The Chartered Society of Physiotherapy The Chartered Society of Physiotherapy


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FAQs: Working as a support worker


A healthcare support worker (HCSW) is someone who provides care under the direction of registered Allied Professional (AHP's) through delegation and appropriate supervision. A HCSW who joins the CSP is an associate member.

They usually fall within (though not restricted to), the Agenda for Change pay bands 2-4 and are not currently regulated. They can be profession specific i.e. supporting physiotherapy or work across professions i.e. supporting physiotherapy and other health...


At the moment there is no nationally recognised entry qualification to become a support worker, but evidence of previous care work could be useful.

There will be an expectation that applicants will have a good level of general education, particularly in relation to skill areas like communication.

Further information on career development and existing qualifications is available for our associate members.


HCSW roles are often advertised on a local basis by recruiting trusts and other employers. The requirements for these roles, will vary from organisation to organisation, depending on their specific needs.

If you are seeking work, you could

  • compile a list of potential employers in the area you wish to work
  • send them a copy of your CV,
  • include a covering letter, showing why you are interested in the role and your skills/experience.

Associate members of the CSP have the benefit of PLI, subject to the terms of the policy, as part of their package of CSP membership. The cover is provided regardless of job-title, but there must be some element of physiotherapy tasks in your overall work, even if you undertake other non-physiotherapy related tasks as well.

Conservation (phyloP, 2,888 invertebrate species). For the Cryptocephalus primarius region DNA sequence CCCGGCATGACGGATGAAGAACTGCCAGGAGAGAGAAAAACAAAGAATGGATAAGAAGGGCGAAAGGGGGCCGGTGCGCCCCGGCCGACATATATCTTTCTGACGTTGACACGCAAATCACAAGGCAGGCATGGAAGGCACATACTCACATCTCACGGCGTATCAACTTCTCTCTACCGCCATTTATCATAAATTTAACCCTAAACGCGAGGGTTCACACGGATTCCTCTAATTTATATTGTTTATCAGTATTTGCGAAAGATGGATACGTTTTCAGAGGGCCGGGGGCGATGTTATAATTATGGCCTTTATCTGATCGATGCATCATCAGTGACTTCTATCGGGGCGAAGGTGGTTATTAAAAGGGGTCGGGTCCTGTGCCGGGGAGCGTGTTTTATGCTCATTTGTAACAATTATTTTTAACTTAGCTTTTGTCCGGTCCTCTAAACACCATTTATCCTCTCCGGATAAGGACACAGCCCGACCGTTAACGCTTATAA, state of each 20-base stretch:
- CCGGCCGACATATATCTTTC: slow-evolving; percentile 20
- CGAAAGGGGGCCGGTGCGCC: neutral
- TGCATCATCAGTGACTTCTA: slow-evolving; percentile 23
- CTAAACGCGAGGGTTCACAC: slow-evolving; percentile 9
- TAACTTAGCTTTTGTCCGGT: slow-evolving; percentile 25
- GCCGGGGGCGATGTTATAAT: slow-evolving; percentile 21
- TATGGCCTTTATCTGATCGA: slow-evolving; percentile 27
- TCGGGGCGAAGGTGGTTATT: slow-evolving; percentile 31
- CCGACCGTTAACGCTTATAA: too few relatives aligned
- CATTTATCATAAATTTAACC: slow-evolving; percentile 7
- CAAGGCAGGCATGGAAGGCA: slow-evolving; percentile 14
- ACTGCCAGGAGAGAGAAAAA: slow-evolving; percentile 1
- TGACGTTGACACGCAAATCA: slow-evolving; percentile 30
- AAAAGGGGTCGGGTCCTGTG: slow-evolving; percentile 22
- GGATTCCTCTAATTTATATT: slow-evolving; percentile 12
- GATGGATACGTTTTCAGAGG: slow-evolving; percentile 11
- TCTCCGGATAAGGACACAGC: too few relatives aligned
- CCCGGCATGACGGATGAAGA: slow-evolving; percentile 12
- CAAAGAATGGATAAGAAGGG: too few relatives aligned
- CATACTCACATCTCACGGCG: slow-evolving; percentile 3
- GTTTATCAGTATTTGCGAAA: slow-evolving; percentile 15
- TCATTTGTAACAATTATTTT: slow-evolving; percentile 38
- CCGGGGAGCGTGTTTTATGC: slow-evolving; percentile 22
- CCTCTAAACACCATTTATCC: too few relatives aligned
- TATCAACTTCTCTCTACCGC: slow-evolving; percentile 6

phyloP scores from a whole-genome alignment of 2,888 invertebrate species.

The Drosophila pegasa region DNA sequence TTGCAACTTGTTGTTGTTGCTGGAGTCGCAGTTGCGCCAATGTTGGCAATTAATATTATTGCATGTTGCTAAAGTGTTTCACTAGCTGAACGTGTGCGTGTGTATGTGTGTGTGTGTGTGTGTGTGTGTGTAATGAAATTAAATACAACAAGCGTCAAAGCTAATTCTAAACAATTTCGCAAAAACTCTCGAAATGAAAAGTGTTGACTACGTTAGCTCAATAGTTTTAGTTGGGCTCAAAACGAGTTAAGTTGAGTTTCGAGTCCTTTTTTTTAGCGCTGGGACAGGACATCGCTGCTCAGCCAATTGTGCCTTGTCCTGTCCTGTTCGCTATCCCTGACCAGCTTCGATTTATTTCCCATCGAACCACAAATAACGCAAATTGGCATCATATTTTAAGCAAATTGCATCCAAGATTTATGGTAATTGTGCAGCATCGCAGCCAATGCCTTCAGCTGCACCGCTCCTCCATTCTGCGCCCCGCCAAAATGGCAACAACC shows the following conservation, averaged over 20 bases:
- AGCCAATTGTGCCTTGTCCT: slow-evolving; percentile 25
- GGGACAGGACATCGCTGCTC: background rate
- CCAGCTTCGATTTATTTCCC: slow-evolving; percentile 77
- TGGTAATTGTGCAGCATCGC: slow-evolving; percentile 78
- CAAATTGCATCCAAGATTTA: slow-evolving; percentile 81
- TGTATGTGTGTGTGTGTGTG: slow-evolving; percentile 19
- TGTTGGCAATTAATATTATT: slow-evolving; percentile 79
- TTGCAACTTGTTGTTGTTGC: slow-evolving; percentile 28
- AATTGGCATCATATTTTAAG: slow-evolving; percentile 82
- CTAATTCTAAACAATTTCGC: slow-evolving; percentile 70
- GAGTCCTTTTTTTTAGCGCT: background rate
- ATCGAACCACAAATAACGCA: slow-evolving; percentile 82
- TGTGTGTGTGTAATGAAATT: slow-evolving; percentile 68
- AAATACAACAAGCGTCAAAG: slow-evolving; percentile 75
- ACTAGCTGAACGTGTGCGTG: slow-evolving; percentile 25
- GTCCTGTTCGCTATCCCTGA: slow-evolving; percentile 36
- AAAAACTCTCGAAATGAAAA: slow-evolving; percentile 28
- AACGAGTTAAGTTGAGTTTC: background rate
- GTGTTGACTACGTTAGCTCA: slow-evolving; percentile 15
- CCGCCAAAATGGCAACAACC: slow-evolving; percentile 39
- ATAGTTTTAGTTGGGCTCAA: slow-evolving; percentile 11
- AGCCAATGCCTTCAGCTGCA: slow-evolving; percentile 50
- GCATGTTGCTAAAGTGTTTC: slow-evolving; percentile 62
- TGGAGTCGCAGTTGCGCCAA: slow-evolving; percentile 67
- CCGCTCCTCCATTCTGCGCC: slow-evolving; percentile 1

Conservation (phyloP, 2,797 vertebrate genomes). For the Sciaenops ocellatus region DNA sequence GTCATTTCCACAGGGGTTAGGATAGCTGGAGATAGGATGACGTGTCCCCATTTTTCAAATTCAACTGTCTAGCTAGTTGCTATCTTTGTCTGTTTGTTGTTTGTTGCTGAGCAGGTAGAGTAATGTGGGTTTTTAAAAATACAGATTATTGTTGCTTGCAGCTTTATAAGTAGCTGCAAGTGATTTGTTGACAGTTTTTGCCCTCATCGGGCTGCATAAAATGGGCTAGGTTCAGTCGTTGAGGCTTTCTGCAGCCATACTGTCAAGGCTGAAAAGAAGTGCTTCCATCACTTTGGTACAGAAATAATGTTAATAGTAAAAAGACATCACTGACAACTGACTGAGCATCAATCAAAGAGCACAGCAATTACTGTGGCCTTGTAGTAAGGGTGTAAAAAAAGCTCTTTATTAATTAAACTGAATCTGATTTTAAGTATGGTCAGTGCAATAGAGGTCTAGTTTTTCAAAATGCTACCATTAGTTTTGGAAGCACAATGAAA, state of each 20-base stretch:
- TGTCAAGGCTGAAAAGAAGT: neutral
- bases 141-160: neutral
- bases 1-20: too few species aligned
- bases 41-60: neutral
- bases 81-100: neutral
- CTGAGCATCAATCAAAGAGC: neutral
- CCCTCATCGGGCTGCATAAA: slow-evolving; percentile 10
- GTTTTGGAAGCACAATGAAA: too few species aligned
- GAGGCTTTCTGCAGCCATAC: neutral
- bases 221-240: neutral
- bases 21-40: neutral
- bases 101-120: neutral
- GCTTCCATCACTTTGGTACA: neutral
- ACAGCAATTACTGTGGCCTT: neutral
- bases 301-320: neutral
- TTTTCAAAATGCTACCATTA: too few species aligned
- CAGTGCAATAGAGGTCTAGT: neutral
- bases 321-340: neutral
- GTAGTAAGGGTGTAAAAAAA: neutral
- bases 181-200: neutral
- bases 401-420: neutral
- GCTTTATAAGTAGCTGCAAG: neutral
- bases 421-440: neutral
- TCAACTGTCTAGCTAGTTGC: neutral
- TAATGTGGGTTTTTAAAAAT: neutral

This means Associates who work in job-roles that cross a number of professions, where work may be delegated by a range of...


S/NVQs are no longer available but they are still relevant. Education available for support workers in the UK is different according to which of the UK countries you are working in. Please see CSP information paper PD076


There are a number of part-time physiotherapy programmes in the UK. Part-time programmes have the same entry requirements and learning outcomes as full-time courses.

A few of these programmes have been set up primarily for physiotherapy assistants wishing to train as a physiotherapist and have some in-service components.


If an associate member is also studying a part-time degree whilst continuing to work as an assistant they are advised to have both associate and student membership.

This is because each membership package is specifically designed to support each role.

If you wish to remain as a subscribing CSP Associate Member for the duration of your academic programme, fees for student membership will be waived and you will be eligible for student membership at no extra cost.


There are no formal qualifications required for an assistant post although a good level of general education, particularly in skill areas such as communication and application of number, is likely to be beneficial.

Employer’s requirements for posts will vary depending on their needs, so the employer will consider the education and experience of an applicant to decide whether s/he is suitable for the post in question.

Physiotherapy Assistant posts are advertised on a local basis...


An apprenticeship involves on the job training lasting a minimum of 12 months, which leads to transferable skills, demonstrated by the achievement of an apprenticeship standard.  

Find out more


A foundation degree is not the same as the degree to qualify as a physiotherapist.  It involves work based learning that allows you to remain in full time employment with designated study leave.  

Most foundation degrees take 2 years to complete.

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